The value of code

Value in stories

Generally, the features on a project should be those that will provide a value to the customer, for some definition of ‘value’. We can use the template

As a <role>
I want <something>
So that <I get some value or benefit>

to help us describe the stories which we use to prompt conversation about what that value is. The value doesn’t have to be monetary; it could mean a reduction in risk, an ease of maintenance, the ability to use a technology that will still be supported in five years’ time.

Value in code

A piece of code should provide value to the class, module, application, system etc. in which it resides. If a piece of value can be encapsulated into one block of code, chances are that it’ll be easier to read, maintain, find and delete, should that value ever become obsolete.

Here’s an example of something that I didn’t find any value in. I was coding John Conway’s Game of Life as a kata.

public void testShouldReturnTrueIfTheCellHasLife() {
    Grid grid = new Grid();
    grid.causeBirth(4, 8);
    assertTrue(grid.hasLife(4, 8));
}

This isn’t valuable, because I can easily make this pass with

public class Grid {
    ....

    public boolean hasLife() {
        return true;
    }
}

One way to get around this is to add another test:

public void testShouldReturnFalseIfTheCellHasNoLife() {
    Grid grid = new Grid();
    grid.causeBirth(4, 8);
    assertFalse(grid.hasLife(4, 2));
}

So now we have two tests, describing one benefit. I prefer this:

public void testShouldDetermineIfACellHasLife() {
    Grid grid = new Grid();
    grid.causeBirth(4, 8);
    assertTrue(grid.hasLife(4, 8));
    assertFalse(grid.hasLife(4, 2));
}

One block of code, one value which it provides. Using two tests for this would mean that the value was split; neither test has is truly valuable without the other.

Value in tests

The test describes the behaviour of the code; that is, the features that the code provides, and the value that you can expect from those features.

The test doesn’t fully define the behaviour. There’s no definition for what happens if the parameters are negative numbers, for instance, or any indication as to whether the grid can cope with non-integers. There’s no indication of what might cause the behaviour of the grid to change.

Normally, when we have a story, we have some scenarios which are associated with that story. The scenarios form acceptance tests for that story, but they may not completely define the system behaviour. After all, if all the scenarios defined for a story play out, then any bug is just a scenario we didn’t think of – and we still find bugs.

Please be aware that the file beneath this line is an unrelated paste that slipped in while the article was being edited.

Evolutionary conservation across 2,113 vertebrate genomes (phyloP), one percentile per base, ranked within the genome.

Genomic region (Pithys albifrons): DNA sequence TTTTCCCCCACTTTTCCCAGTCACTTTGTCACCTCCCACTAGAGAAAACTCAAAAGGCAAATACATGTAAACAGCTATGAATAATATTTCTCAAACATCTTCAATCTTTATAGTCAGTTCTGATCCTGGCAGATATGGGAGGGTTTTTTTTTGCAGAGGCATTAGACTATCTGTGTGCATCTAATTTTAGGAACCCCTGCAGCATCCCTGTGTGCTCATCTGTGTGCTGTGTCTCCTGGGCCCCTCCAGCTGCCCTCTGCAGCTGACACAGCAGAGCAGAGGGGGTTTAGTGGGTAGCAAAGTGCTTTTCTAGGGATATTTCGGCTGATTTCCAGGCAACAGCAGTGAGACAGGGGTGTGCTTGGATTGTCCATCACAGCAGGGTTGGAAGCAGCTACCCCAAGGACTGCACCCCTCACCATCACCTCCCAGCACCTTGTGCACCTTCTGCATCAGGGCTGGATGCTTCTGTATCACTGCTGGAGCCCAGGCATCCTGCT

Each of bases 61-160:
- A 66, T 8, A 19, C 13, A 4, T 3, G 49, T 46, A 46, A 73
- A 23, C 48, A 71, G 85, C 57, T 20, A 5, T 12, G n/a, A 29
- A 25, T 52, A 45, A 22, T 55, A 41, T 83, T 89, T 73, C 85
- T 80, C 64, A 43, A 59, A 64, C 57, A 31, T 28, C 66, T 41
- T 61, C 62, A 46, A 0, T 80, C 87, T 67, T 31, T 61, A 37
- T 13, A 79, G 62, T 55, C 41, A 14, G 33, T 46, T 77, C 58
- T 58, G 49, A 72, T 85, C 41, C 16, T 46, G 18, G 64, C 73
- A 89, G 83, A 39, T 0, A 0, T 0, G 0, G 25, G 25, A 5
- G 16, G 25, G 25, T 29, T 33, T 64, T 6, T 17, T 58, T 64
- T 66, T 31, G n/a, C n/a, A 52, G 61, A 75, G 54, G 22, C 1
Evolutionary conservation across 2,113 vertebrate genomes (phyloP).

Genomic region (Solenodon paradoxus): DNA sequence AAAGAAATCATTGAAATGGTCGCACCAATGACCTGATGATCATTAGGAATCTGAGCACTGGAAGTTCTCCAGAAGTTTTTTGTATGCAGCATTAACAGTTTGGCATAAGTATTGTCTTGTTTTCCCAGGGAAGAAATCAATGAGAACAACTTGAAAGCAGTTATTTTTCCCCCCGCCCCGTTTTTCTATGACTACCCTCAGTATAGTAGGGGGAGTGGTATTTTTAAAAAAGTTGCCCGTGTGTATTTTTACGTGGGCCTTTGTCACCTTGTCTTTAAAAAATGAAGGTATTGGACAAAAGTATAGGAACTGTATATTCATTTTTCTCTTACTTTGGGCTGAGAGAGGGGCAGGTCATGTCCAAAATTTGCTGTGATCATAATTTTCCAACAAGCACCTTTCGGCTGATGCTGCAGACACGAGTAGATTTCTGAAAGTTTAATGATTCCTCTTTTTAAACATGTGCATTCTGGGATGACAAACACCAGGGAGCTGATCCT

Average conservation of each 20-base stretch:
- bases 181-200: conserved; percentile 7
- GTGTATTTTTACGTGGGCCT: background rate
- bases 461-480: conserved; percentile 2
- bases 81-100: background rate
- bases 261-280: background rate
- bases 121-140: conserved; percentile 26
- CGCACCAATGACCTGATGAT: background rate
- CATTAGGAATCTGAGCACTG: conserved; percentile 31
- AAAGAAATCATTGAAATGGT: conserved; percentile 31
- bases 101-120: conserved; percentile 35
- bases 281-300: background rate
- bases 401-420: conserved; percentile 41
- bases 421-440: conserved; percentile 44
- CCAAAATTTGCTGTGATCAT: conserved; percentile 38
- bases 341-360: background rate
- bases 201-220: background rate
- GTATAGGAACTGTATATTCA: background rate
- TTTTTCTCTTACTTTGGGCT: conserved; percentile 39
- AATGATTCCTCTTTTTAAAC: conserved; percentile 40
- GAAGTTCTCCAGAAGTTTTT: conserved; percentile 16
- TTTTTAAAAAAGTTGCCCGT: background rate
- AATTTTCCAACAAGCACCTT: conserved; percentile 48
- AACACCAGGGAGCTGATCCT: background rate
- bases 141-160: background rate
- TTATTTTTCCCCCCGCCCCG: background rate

In a story, the story card is just a placeholder for a conversation about that story; the scenarios are there to help you work out if the story has been developed properly.

In a test, the name of the test method forms the ‘story card’ for that piece of code, and the implementation of the test forms the ‘scenarios’. But it’s still just a placeholder for conversation.

This entry was posted in Uncategorized. Bookmark the permalink.

2 Responses to The value of code

  1. anonymous says:

    What could you say if the return type of the method was not a boolean, but an enum? What if the enum had 3 possible values? Or 30? Would you still use this technique? Why? Or why not?

    Tim Haughton

  2. sirenian says:

    I’d ask what value I was trying to get from the code, and how I might achieve a reasonable certainty that I’m getting it (I get to decide what a reasonable certainty is).

    I would then think of a suitable phrase that describes the behaviour that gives me the value. (Although, sometimes, I know what the behaviour is; it’s putting the value into words that proves the problem.)

    Then, I’d do as above, for as many values as necessary to give me my reasonable certainty. The grid may be 100 x 400 in the example above, but I don’t have to check every coordinate to be reasonably certain that the grid is behaving. I just need to check two of them.

Leave a Reply

Fill in your details below or click an icon to log in:

WordPress.com Logo

You are commenting using your WordPress.com account. Log Out / Change )

Twitter picture

You are commenting using your Twitter account. Log Out / Change )

Facebook photo

You are commenting using your Facebook account. Log Out / Change )

Google+ photo

You are commenting using your Google+ account. Log Out / Change )

Connecting to %s